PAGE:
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Haymarket Chili: Deep, Dark, Real Chile Flavor

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Use a variety of chiles to make Haymarket Chili.

San Antonio culinarians Ron Bechtol and Cynthia Guido Williams served this dish at a gathering we attended recently. What a treat it was. They took no shortcuts; the chili looked and tasted like what might have been served at the downtown San Antonio Haymarket so many years ago.

Haymarket Chili

2 pounds lean chuck or shoulder roast, cut into small cubes (save trimmings for rendering and/or ask for beef fat [suet] from the meat market)
4 cloves  peeled garlic (or more to taste) toasted
1 teaspoon whole comino, toasted
¼ teaspoon dried oregano (Mexican, if possible), toasted
1 ½ teaspoons  salt, or more, to taste
6 tablespoons ancho chile paste (see below for preparation)
1 ½ tablespoons pasilla chile paste (see below)
2 teaspoons canned chipotle chile in adobo, or more to taste, chopped
1 ½ teaspoons tomato paste
1  (14 ½ ounce) good-quality, low-sodium beef broth
¾ cup water
½ cup Shiner Bock beer
4 teaspoons Quaker Masa Harina toasted and mixed into ¼ cup hot water

Trim the beef of all gristle, tough skin and loose fat, saving the fat. Cut into small (quarter-inch) cubes or have the butcher do it for you. Cut into ¼ inch cubes—or have the butcher do this for you.  Brown in batches in rendered fat and additional suet (some canola oil also OK.) Put aside, but do not clean pan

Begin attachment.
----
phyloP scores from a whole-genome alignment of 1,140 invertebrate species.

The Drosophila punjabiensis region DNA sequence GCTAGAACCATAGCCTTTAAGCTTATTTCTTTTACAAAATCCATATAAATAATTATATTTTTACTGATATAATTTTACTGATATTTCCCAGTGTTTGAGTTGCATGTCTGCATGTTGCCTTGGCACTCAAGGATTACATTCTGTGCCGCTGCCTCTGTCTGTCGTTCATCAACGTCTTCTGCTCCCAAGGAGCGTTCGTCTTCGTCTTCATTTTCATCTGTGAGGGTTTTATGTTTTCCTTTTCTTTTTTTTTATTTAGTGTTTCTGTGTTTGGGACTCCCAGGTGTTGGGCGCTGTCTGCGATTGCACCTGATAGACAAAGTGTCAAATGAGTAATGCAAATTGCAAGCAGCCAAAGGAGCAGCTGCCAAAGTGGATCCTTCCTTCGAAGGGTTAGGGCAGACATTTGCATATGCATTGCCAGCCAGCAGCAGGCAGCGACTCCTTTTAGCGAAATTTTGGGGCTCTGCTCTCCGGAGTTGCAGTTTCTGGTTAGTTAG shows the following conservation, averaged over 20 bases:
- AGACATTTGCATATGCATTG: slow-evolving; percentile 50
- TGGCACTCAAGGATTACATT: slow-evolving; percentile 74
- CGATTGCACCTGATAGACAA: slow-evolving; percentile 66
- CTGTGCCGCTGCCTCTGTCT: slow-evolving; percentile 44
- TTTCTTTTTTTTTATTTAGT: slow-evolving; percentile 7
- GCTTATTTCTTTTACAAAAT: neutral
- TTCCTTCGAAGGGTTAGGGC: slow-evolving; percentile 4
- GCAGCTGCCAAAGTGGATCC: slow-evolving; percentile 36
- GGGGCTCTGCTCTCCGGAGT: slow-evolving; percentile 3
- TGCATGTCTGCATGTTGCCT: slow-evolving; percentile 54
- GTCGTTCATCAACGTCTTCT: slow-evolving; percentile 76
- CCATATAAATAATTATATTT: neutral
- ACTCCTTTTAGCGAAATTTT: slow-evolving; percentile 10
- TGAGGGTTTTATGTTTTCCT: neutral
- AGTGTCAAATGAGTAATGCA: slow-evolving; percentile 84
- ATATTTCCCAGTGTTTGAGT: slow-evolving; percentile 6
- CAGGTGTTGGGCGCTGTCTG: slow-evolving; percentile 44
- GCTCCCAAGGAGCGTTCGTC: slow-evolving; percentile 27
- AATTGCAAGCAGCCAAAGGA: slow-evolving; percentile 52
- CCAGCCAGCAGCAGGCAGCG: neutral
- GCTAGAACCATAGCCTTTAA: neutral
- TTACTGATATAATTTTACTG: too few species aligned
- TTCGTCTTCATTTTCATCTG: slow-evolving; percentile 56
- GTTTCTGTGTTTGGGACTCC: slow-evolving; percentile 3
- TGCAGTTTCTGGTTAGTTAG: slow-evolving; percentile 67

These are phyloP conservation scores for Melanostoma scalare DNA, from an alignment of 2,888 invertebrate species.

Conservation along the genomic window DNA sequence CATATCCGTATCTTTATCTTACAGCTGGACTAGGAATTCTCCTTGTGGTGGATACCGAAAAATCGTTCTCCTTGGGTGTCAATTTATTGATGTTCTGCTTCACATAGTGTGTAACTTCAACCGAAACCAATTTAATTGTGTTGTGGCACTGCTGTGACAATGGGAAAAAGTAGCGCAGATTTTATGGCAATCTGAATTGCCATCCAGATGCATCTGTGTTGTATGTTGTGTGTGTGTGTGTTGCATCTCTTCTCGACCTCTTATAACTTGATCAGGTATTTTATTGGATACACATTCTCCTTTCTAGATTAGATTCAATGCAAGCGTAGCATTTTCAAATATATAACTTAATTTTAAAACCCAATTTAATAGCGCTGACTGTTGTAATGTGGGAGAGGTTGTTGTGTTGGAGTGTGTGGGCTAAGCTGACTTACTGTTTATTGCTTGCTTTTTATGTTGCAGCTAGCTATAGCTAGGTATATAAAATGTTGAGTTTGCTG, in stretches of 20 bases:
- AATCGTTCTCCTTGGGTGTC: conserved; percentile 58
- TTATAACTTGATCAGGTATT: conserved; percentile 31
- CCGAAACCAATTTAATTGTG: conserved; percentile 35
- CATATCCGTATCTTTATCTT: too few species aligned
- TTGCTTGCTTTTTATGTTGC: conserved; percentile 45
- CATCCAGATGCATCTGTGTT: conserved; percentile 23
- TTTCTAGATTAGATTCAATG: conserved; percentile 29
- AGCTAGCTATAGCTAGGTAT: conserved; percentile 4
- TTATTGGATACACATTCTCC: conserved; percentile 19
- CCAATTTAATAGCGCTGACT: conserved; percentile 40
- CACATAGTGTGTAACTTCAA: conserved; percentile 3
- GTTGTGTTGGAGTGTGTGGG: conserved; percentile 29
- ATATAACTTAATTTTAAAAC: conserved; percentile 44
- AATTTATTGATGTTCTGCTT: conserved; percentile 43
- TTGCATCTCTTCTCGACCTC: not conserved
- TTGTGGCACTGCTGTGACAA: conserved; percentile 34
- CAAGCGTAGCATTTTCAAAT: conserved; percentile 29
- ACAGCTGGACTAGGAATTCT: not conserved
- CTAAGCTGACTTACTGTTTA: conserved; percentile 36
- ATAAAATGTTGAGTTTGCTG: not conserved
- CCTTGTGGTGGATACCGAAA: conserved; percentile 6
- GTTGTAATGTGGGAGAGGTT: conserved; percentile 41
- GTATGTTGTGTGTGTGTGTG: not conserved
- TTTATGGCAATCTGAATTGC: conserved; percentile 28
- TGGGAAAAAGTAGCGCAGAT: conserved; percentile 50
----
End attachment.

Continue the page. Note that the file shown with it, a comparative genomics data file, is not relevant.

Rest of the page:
For the spice preparation: Toast the garlic, comino and oregano in a dry skillet (preferably cast iron) until the garlic blisters slightly and the seeds have begun to darken—do not let burn.  Blend together with the salt in a blender, adding just enough water to facilitate blending
Set aside.

To prepare chiles: Wipe clean the dried ancho and pasilla chiles (some guajillos may also be used, but be sure to have at least a portion of pasillas) and toast separately in a dry frying pan until chiles begin to puff and blister. Turn frequently to keep from burning. (1 ancho = about 1½ tablespoons paste; one pasilla chile = about ½ tablespoons paste, but amount varies with size.)

Remove chiles from pan, split open and remove seeds and obvious interior veins. Cover chiles (separately) with boiling water and let soften for 15 minutes or more. Purée separately, using just enough of the soaking water to facilitate blending. Set aside.

Note:  Recipe may be done ahead to this point. Keep ingredients refrigerated for a day or two.

To assemble: Using the frying pan in which the meat was browned (add a bit of canolaoil  if necessary), fry the garlic mixture briefly, than add the chile pastes (reserve any extra), the chopped chipotle and the tomato paste and fry a few more minutes, stirring frequently.

Add the beef broth and water, cook briefly to blend, than add the browned beef. Simmer, partially covered, until the beef is tender and the flavors have blended, 30-45 minutes.

Taste and add more chile paste or chopped chipotle if desired (a little paprika may also be added.)

Add beer and cook a few minutes more. Taste for salt, adding more if desired. Toast the masa harina in a dry skillet, stirring frequently, until it begins to darken. Mix with ¼ cup hot water to make a slurry and add to chili.

Simmer until the chili “binds” and the masa flavor is absorbed. If chili is too liquid at this point, simmer, uncovered, until desired consistency is reached. If too thick, add more beef broth or water

Serve with beans (if you must) on the side, along with chopped green or white onion and (optional) grated cheddar.

Serves 4-6.

By Ron Bechtol & Cynthia Guido Williams

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